Legacy on Mondays: Looney for Lands

Welcome Back!

This week, I was brewing. Oh yeah. I was brewing like a crazy person, and I have this totally wacky list I want to share with you. It has made two opponents rage quit so far, and will probably make many more do the same if I continue to play and develop it. Without further ado, here is a little something called [c]Terravore[/c] Land Sac:

[d title=”Terravore Land Sac”]
4 Terravore
4 Knight of the Reliquary
4 Birds of Paradise
4 Noble Hierarch
4 Sylvan Safekeeper
Instants & Sorceries
4 Swords to Plowshares
3 Life from the Loam
4 Mox Diamond
3 AEther Vial
1 Zuran Orb
3 Exploration
1 Plains
3 Forest
1 Verdant Catacombs
3 Wasteland
3 Flagstones of Trokair
4 Windswept Heath
4 Savannah
1 Thespian’s Stage
1 Dark Depths
1 Sejiri Steppe

1 Oracle of Nectars
3 Disenchant
2 Elspeth, Knight-Errant
2 Thalia, Guardian of Thraben
1 Life from the Loam
3 Grafdigger’s Cage
1 Bojuka Bog
2 Zuran Orb


So there it is. Let me explain some of the deck.


There are three general categories of creatures in this experimental list. First off, we have the mana dorks. In a deck where lands will be sacrificed repeatedly to gain value, we need to make sure that there is always mana available to cast our stuff. [c]Noble Hierarch[/c] and [c]Birds of Paradise[/c] are the two obvious choices, as they produce our two colors of mana.

The second class of creature are dudes that win the game. We have two: [c]Terravore[/c] ([c]Duh[/c]) and [c]Knight of the Reliquary[/c]. Both get boosts from the presence of lands in the graveyard. The world’s second most popular Lhurgoyf has trample, which is a big anti-chumpblock tool, while [c]Knight of the Reliquary[/c] can search up a variety of lands that, in this case, can just win the game. Knight can get a [c]Sejiri Steppe[/c] to protect a creature, or the Marit Lage combo if the opponent is clogging up the board or there are not enough relevant threats in play.

The final creature class is made up of just one guy. Good old Olle Rade, aka [c]Sylvan Safekeeper[/c], who is here to make sure the meager eight beaters are not smote down by removal spells. He also ups the dead-land count and all at a convenient CMC of 1. While multiples are absolutely terrible, having 1 is important enough to me, at least in the preliminary stages of testing, to warrant a full playset.

Instants & Sorceries

There is not a whole lot to say here. [c]Swords to Plowshares[/c] is the best creature removal spell in the format. [c]Life from the Loam[/c], while it may seem to be contrary to the deck’s plan, is amazing at gaining value and putting lands back into play so they can be used again with Olle Rade and [c]Zuran Orb[/c]. This devilish card can also [c]Wasteland[/c]-lock someone, which warranted a rage quit in my first testing game.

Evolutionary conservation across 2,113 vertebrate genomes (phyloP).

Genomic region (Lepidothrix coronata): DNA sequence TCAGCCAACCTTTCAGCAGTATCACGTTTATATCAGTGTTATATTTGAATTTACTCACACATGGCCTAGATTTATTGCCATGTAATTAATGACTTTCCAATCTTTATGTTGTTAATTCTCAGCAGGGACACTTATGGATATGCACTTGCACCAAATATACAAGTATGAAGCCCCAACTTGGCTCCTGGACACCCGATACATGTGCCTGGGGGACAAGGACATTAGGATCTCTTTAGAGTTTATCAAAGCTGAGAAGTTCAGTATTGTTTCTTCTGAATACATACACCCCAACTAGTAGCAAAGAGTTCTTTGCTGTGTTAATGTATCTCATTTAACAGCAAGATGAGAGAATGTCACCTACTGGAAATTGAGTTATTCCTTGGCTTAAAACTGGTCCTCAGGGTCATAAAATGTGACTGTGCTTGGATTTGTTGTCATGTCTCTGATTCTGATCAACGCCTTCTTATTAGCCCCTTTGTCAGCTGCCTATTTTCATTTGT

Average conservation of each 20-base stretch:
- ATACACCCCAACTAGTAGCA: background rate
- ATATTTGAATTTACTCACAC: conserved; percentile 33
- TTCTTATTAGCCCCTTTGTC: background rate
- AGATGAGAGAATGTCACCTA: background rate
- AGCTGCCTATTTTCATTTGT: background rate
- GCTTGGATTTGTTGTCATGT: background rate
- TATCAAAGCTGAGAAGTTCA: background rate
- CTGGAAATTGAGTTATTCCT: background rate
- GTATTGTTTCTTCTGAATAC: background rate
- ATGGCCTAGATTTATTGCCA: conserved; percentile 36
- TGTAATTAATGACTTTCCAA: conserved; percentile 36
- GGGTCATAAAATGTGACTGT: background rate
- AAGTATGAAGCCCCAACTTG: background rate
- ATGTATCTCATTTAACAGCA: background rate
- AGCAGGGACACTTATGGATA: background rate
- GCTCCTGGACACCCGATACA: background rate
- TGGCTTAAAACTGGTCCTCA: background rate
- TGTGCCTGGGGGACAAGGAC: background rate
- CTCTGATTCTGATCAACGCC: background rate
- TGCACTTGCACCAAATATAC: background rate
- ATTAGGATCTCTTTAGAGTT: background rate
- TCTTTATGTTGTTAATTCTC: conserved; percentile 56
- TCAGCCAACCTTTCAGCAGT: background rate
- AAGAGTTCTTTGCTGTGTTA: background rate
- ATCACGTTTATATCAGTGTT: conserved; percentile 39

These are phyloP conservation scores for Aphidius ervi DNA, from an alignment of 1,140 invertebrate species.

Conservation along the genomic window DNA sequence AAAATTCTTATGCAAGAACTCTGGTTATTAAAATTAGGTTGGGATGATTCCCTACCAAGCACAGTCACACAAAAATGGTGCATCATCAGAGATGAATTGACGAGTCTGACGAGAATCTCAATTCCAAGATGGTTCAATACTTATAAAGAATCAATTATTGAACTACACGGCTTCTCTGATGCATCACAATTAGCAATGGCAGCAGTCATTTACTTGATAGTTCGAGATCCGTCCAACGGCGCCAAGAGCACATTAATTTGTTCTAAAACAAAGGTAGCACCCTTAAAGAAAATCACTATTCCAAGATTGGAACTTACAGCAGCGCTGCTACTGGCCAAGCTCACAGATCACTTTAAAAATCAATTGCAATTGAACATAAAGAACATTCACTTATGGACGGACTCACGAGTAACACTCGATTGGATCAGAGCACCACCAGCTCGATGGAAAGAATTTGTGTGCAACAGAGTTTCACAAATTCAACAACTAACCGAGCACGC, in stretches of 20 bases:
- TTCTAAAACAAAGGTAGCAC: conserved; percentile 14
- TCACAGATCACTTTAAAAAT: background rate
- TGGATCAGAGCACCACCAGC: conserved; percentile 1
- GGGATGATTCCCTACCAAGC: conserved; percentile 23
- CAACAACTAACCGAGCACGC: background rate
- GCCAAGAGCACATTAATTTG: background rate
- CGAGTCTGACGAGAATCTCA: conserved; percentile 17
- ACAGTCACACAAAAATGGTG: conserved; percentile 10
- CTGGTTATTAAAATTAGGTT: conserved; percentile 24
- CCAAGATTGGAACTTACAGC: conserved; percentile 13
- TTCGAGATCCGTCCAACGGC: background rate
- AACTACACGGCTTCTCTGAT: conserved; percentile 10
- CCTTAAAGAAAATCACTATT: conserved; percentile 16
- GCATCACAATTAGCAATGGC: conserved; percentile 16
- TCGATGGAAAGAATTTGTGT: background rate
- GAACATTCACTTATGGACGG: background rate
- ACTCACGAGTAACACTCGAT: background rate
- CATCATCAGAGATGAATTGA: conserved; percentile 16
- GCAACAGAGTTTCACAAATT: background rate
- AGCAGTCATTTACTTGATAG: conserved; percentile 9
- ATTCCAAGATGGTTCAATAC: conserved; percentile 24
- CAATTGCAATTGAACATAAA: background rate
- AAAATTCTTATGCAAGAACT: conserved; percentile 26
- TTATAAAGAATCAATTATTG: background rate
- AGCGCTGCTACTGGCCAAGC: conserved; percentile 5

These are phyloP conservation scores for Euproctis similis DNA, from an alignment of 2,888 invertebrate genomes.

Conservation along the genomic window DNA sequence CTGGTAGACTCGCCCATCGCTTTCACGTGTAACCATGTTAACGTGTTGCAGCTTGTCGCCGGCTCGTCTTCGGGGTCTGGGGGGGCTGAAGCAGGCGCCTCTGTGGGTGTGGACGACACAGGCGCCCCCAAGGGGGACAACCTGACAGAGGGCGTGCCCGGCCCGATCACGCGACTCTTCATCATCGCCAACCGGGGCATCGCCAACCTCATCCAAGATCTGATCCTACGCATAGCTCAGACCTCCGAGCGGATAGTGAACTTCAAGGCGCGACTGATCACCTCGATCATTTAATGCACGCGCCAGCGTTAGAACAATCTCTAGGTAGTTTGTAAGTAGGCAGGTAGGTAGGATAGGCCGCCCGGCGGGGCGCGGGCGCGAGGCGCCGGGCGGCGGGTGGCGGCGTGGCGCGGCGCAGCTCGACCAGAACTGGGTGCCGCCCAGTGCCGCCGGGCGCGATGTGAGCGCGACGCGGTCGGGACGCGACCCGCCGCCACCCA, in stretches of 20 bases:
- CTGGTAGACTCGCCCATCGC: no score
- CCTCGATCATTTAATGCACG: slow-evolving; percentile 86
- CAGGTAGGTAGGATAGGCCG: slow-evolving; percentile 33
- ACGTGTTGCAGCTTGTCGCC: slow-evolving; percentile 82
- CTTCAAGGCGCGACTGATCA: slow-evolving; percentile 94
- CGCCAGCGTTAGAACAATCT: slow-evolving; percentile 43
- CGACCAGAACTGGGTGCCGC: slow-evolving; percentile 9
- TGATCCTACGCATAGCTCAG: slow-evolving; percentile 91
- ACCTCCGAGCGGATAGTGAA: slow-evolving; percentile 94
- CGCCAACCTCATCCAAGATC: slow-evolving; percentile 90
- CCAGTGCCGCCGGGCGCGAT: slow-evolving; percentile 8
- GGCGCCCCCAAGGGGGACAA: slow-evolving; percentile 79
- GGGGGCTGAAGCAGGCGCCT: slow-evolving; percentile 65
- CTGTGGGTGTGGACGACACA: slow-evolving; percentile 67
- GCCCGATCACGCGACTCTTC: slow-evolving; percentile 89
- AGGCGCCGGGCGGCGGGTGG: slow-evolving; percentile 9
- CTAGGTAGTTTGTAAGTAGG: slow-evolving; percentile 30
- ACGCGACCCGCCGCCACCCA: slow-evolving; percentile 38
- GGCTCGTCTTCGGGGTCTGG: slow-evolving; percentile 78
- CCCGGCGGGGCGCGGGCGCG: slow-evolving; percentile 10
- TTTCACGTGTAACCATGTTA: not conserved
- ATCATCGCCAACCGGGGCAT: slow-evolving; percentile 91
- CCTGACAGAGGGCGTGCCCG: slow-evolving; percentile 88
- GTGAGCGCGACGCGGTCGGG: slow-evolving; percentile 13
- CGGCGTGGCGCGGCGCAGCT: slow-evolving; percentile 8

I am also going to throw [c]Exploration[/c] in here, since its best friend in the deck is [c]Life from the Loam[/c]. The simple ability to play multiple lands is so unfair when the lands can be used to pump and protect our creatures, prevent the opponent from casting any spells, and gain life against burn. It is not a necessary spell, but can lead to explosive starts and a very fast mana advantage.


[c]AEther Vial[/c] is the oddball here – I have plenty of fast mana through the dorks, but I don’t want to be reliant on green mana every single game. The Vial may be a bit redundant, but this warrants further testing. I have already mentioned [c]Zuran Orb[/c] a couple of times. It is a land-sacrifice outlet that is also great against aggro and burn decks. The best part about the orb is that it costs no mana to play. Hey, it even adds 1 to the storm count!

Finally, [c]Mox Diamond[/c] gets its own paragraph. This in tandem with [c]Exploration[/c] and a mana dude can generate six mana or more on turn two. It also produces both colors of mana that we need, while putting land into the graveyard. I think that for this deck, the Diamond is better than any on-color Mox, since we want land in the graveyard and making both colors of mana is a better use of a “free land.”

The Sideboard, or rather Maybeboard

This sideboard is 100% experimental. I have done 0 test games with it. It is my best guess for what to do with hedges against a variety of strategies that I predict to be tougher for the list. Such strategies include Burn, Combo, and Stoneblade decks. I really do not know what to play here, but I may update this as time goes by if I have more success with the list.

It started from just a fun little concept of “let’s break [c]Terravore[/c],” but evolved into a competitive-looking deck. I’d love to see how more play-testing reveals this deck’s strengths and weaknesses. If you have any ideas, please post a comment below! I love feedback and suggestions on my brews.

Thanks for reading, I hope you enjoyed the list, and see you next week!